Get-AzureDeployment returns "Requested value 'Basic_A0' was not found"

I was digging into the PowerShell Azure Commandlets when I hit a strange error: When executing:

Get-AzureDeployment -ServiceName SomeName

I got the error:

Requested value 'Basic_A0' was not found? What!?

Well, since in general working with the Azure-Commandlets worked - so I figured, that I might have an old version installed. 

 

Which version of the Azure PowerShell Commandlets I have installed?

On this guys blog I found a handy PowerShell function. Though, this post is a bit old already and "Windows Azure PowerShell" is now called "Microsoft Azure PowerShell".

Here is the updated version of the script:

function Get-MicrosoftAzurePowerShellVersion
{
[CmdletBinding()]
Param ()
 
## - Section to query local system for Microsoft Azure PowerShell version already installed:
Write-Host "`r`nMicrosoft Azure PowerShell Installed version: " -ForegroundColor 'Yellow';
(Get-Module -ListAvailable | Where-Object{ $_.Name -eq 'Azure' }) `
| Select Version, Name, Author | Format-List;
 
## - Section to query web Platform installer for the latest available Microsoft Azure PowerShell version:
Write-Host "Microsoft Azure PowerShell available download version: " -ForegroundColor 'Green';
[reflection.assembly]::LoadWithPartialName("Microsoft.Web.PlatformInstaller") | Out-Null;
$ProductManager = New-Object Microsoft.Web.PlatformInstaller.ProductManager;
$ProductManager.Load(); $ProductManager.Products `
| Where-object{
($_.Title -match "Microsoft Azure PowerShell") `
-and ($_.Author -eq 'Microsoft Corporation')
} `
| Select-Object Version, Title, Published, Author | Format-List;
};

And ... indeed, I had an old version installed:

Just fire up the Platform installer, update the Microsoft Azure PowerShell package, restart your PowerShell console and you are good to go.

 

 

 

Posted on November 27, 2014 and filed under development, Windows Azure, PowerShell.

I am giving away most of my IT books

In the last years, I have gathered quite some books on various IT/development topics. And since my space in my workroom is limited, I give away for free most of my IT books - I keep some classics though ;)

 

You can find the list of books and how it works here (described in german):

https://docs.google.com/document/d/19C-cArTktF703e1VVEJYJTl4a9TLgLHpQOgmZeAoaWc/edit

 

Check them out and save your's!

 

PS: the reason?

  • I need more space!
  • I switched from learning more online/with PDFs
  • I use only general overview books and for specialised knowledge i rely on google, pluralsight etc
  • I switched to buy more photography coffee-table books ;)
Posted on October 20, 2014 and filed under development, productivity, social networks.

OS X Yosemite beta 3 graphic crashes

UPDATE 16.Oct 2014: With the new Yosemite Beta Version 6 this bug is gone it seems. The screen goes to black from time to time though for 1-2 secs but recovers without me doing anything. I still have to install the final Yosemite bits...

UPDATE 20.Nov 2014: I guess, this had nothing to do with Yosemite. Also Beta Version 6 crashed later and it kept coming more often each day. Since I am still in my 3-year warranty (though only 2 months left) I sent it in for repair and since then (10 days) I have not had any crash so far.

 

This bug is - by far - the most annoying one of Yosemite (I still hope, it is actually Yosemite and not my hardware ... right now this is difficult to distinguish) My current setup is a MacBook Pro 15", Late 2011 and a Thunderbolt 27" Monitor.

 

Whats the problem?

Every 2-4 hours (it seems to be connected to the running programs) I get nasty graphics issues (horizontal and vertical lines, sometimes in green/blue etc) that make my OS X unusable. A couple of seconds later the whole machine crashes (monitor goes grey and thats it)...

 

How I "fixed" it 

One thing I found that "helps" is to reset the graphics like this: open or close the laptop lid (sometimes do both). If you are fast enough, this resets the graphics and you can continue working without a crash.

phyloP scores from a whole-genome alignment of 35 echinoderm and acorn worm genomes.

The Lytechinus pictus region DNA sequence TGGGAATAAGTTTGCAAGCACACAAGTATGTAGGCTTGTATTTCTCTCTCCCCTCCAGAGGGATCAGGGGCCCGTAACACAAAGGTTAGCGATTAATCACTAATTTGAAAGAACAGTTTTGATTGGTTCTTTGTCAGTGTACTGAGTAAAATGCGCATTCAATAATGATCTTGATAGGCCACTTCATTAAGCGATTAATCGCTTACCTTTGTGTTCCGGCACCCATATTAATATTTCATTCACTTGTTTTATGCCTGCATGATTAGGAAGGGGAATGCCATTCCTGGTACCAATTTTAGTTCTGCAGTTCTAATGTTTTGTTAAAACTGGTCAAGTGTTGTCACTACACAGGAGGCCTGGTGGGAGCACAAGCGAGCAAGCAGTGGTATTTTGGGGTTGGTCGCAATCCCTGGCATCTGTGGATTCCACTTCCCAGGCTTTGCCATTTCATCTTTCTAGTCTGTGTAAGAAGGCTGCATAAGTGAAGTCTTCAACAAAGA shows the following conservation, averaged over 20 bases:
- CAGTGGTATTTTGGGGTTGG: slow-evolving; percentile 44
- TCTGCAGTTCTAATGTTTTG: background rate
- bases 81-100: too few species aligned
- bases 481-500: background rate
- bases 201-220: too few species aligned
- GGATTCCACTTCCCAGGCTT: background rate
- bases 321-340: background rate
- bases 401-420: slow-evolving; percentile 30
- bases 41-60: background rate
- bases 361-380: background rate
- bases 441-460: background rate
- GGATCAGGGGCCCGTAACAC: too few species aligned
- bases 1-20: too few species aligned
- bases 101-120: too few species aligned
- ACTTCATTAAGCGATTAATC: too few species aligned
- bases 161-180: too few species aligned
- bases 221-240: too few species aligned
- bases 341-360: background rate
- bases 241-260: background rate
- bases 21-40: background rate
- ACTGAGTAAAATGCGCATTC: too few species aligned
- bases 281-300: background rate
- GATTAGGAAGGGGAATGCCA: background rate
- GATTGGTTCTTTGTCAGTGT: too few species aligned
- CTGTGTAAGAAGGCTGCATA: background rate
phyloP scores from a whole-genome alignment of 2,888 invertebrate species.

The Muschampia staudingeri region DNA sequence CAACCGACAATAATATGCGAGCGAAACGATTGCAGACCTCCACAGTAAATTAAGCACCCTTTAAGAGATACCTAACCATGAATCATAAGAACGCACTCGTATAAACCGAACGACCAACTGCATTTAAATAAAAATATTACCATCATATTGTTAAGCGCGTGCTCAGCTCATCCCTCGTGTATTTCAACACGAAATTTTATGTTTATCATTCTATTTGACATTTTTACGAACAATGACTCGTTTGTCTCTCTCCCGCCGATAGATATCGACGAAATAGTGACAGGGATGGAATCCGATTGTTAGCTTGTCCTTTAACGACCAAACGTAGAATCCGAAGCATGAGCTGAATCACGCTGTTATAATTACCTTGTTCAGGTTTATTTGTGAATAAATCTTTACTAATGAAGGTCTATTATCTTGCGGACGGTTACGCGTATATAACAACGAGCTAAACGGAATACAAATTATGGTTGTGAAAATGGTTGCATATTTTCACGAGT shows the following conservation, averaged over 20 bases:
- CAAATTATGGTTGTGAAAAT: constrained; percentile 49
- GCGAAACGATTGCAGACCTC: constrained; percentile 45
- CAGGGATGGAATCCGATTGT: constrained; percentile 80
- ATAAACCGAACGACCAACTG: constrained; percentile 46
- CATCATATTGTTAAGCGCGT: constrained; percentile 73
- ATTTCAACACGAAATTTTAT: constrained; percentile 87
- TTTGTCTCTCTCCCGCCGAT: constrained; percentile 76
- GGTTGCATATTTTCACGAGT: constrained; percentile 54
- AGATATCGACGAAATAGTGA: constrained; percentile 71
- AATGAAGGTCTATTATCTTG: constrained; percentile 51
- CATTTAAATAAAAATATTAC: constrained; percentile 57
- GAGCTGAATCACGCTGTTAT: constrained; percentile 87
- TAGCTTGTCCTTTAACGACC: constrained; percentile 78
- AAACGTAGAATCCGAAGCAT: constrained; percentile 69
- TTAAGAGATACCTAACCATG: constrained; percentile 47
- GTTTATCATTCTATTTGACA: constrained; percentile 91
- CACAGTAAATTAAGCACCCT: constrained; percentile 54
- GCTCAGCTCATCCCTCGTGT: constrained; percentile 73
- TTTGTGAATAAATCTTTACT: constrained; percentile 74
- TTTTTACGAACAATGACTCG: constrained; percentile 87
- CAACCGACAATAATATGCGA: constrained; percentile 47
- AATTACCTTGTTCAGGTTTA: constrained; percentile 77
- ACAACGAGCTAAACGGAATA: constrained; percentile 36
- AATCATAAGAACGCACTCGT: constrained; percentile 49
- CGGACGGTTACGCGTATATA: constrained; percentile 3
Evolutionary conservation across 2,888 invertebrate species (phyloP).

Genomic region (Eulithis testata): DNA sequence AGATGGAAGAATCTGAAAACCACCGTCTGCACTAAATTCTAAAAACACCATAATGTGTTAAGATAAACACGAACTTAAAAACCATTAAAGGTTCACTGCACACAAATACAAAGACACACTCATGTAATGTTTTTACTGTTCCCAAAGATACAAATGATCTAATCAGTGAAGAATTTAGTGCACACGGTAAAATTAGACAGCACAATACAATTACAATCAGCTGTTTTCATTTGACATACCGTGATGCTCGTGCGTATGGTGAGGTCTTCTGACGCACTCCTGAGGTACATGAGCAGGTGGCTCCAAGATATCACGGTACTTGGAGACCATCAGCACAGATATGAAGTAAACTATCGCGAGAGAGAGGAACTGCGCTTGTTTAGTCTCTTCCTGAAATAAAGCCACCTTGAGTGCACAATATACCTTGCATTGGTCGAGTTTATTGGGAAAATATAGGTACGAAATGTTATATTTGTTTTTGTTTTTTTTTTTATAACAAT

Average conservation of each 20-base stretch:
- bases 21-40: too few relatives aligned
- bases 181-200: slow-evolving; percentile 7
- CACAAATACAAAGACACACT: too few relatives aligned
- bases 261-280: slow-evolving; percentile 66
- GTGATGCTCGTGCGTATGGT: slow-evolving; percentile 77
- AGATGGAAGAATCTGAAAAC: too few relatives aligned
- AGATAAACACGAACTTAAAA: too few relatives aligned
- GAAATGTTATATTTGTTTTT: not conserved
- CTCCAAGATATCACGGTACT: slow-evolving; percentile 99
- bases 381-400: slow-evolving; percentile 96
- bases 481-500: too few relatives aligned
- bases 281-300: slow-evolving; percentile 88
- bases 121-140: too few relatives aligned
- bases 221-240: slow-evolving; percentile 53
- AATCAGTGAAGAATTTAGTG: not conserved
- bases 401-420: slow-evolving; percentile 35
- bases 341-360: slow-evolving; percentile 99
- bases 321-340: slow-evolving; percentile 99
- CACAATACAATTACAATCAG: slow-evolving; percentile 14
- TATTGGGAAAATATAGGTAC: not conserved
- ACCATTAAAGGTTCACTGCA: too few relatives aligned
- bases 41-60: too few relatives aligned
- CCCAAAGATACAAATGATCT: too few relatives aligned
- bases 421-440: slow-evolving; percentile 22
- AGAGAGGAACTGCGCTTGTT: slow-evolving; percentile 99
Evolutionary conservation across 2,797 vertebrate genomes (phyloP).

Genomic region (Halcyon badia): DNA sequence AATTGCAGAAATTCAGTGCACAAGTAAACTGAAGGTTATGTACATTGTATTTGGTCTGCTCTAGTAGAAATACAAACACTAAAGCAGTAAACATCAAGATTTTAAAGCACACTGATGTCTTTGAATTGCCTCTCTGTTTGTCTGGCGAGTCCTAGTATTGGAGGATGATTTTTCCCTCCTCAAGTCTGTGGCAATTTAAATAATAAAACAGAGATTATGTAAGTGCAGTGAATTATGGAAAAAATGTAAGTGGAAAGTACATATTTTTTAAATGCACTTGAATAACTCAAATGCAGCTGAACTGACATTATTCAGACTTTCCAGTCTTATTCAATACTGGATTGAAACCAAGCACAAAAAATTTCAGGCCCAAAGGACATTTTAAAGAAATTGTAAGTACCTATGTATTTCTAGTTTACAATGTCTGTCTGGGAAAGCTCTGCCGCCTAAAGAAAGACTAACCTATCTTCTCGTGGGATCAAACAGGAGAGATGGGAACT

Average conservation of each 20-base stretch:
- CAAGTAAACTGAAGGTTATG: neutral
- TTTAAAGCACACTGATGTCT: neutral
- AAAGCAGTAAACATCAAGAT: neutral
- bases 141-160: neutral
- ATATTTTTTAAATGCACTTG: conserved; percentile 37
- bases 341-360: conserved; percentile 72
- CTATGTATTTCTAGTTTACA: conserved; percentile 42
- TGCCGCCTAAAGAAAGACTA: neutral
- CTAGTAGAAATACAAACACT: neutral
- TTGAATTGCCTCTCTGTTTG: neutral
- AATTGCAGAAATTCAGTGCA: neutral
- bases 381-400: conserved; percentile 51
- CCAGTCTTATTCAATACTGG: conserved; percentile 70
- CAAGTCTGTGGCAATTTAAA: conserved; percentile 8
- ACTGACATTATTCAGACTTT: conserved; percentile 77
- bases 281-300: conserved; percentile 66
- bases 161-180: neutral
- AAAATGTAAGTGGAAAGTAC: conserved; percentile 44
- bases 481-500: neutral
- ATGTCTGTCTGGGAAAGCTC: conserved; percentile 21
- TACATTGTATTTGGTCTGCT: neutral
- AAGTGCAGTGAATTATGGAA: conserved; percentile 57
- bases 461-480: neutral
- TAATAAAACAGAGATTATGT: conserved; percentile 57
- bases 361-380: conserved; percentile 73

I really hope, Apple is fixing this - and thats it not my hardware ;)

Posted on September 24, 2014 and filed under productivity.

The day my NAS (almost) died...

Screen Shot 2014-09-22 at 12.09.35.png

Last week was a bit uneasy for me - my NAS was dark after I accidentally flipped the switch on my power distribution device. When I flipped the switch back I got a nice flash and everything in my room was without power ...

 

I managed to get everything on again - except my NAS (Qnap TS-419 P II). After some research I ordered a new power adaptor (70€!) in the hope, it was only the power adaptor unit. And I was lucky: my NAS is up and running again. So much for: its very unrealistic that the whole NAS is failing...

 

Until then, I thought, i had a good (enough) backup strategy - it looked like this:

1. backup my macbook pro (my only computer) completely via Time Machine to the NAS

2. backup my macbook pro completely via Carbon Copy Cloner to an external disc

3. backup my photos (3.5TB) to external discs (additionally to the NAS)

4. backup my really important stuff (documents, licenses, my stuff being self employed etc) to the amazon cloud (additionally to the NAS)

 

So whats the status after such an issue (NAS downtime 1 week): 

  1. since i use Yosemite beta versions, I don't have Carbon Copy Cloner running (since its not finished for Yosemite yet) - FAIL. Not a big deal, I have Time Machine...
  2. Time Machine does not run, since there is no NAS - FAIL.
  3.  the photo backup is not automated and I was missing the last shootings on the external HDs - fail
  4. the really important stuff was backed up to Amazon S3, but what about the "not really, but also important"-stuff? - FAIL.
  5. Also, the Amazon S3 backup was triggered by the NAS. So I could not update/backup to the cloud during the NAS downtime - FAIL

 

What next?

Currently I am evaluating more automated cloud backup solutions (like CrashPlan, Zoolz and the like) that also backup to local drives/discs/sd cards automatically. 

This way, I then have realised the 3-2-1 rule:

  • 3 copies (NAS, external hard-drive, cloud)
  • 2 different media: hard disks, cloud)
  • 1 offsite backup (cloud and the older photos are on HDs at my parents house)

Ah, and I backup my exchange emails.

Posted on September 23, 2014 and filed under productivity.

LinkedIn fake profiles more advanced now

Recently, an unusual high number of fake profiles at LinkedIn contacted me and asked me to add them to my LinkedIn network.

 

The classic tips for identifying a fake profile (e.g. stated here) are not really valid anymore. They got more sophisticated ;) Thats how such a request looks like: